According to WFAA, a patient experiencing a mental health crisis barricaded himself inside a room at Methodist Richardson Medical Center. Richardson police, including officers in tactical gear, responded with a drone and a remote-controlled robot. No one was injured during the three-hour incident. It is uncertain if charges will be filed against the patient. The emergency room remained open during the event, and normal operations continued Sunday night with a few officers remaining on the premises.
Mental health crises are hard to plan for. When they do happen, though, responding promptly with technological solutions and de-escalatory strategies can help ease these tense situations.
As an example, facilities can avoid a barricade situation by having doors that are on double swing hinges. Thomas Morgan, director of business development for healthcare at ASSA ABLOY Door Security Solutions, previously told Healthcare Facilities Today that the product can be released by staff in the event a patient has barricaded the door or otherwise prevented it from opening into the room.
Another available solution is to include a panic button that allows a patient to alert staff they are experiencing a crisis.
“Personal panic devices utilizing real time location services can be initiated by an individual if they perceive a threat, notifying security of who needs help and where to send it,” Doug Coppola, senior director of healthcare solutions, North America at LenelS2 previously told Healthcare Facilities Today. “Additionally, integrated video with voice aggression analytics can help identify an incident before it escalates, alerting security to send a de-escalation team to help mitigate the threat.”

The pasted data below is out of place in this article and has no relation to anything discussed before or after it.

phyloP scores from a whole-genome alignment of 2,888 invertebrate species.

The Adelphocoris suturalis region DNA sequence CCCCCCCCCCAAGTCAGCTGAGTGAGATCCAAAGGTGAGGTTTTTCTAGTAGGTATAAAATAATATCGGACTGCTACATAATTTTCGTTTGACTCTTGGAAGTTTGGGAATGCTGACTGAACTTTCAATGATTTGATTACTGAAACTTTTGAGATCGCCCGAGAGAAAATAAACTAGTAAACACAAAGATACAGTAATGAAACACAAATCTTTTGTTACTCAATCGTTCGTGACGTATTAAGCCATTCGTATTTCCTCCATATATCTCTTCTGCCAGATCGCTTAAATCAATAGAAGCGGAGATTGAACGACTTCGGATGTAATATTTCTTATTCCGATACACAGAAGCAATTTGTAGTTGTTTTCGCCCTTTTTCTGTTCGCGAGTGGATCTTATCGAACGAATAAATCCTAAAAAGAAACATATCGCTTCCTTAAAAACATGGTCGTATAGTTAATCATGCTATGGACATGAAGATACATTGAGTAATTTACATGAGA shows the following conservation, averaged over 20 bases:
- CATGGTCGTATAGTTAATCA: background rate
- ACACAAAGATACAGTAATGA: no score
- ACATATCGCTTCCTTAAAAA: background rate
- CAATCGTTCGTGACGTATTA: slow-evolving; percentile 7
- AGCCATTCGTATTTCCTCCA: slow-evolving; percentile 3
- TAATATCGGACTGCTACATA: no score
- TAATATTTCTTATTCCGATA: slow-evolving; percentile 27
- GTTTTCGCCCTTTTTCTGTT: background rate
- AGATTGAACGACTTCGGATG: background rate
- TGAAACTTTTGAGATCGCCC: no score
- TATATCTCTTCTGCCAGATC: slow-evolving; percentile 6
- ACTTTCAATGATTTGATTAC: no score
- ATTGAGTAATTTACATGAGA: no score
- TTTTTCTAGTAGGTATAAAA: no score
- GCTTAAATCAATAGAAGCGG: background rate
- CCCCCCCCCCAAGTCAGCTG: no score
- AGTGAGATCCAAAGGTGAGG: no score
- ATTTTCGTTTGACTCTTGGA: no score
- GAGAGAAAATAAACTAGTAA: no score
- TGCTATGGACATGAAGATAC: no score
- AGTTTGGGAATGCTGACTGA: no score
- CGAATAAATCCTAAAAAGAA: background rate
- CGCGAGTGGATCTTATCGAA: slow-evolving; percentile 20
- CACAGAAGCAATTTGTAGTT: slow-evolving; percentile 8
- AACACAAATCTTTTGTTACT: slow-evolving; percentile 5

When such technology is not available, however, healthcare facilities can resort to de-escalation tactics to bring down the situation. According to the Joint Commission, these are guidelines to follow when intervening:
- Use communication strategies that are both clear and calm.
- Foster nonconfrontational staff attitudes by refraining from abbreviations or specialized healthcare terminology.
- Use non-threatening body language when engaging with the patient.
- Approach patients with respect, offering support for their concerns and challenges.
- Utilize risk assessment tools for the early identification and intervention of potential issues.
- Ensure that staff members practice and discuss attitudes, knowledge and skills related to de-escalation techniques through educational sessions.
- Address the patient's expressed problems or conditions to establish a trusting relationship with healthcare professionals.
- Set explicit boundaries for patients to adhere to.
- Implement environmental controls, such as reducing lighting, noise and loud conversations.
Jeff Wardon, Jr. is the assistant editor for the facilities market.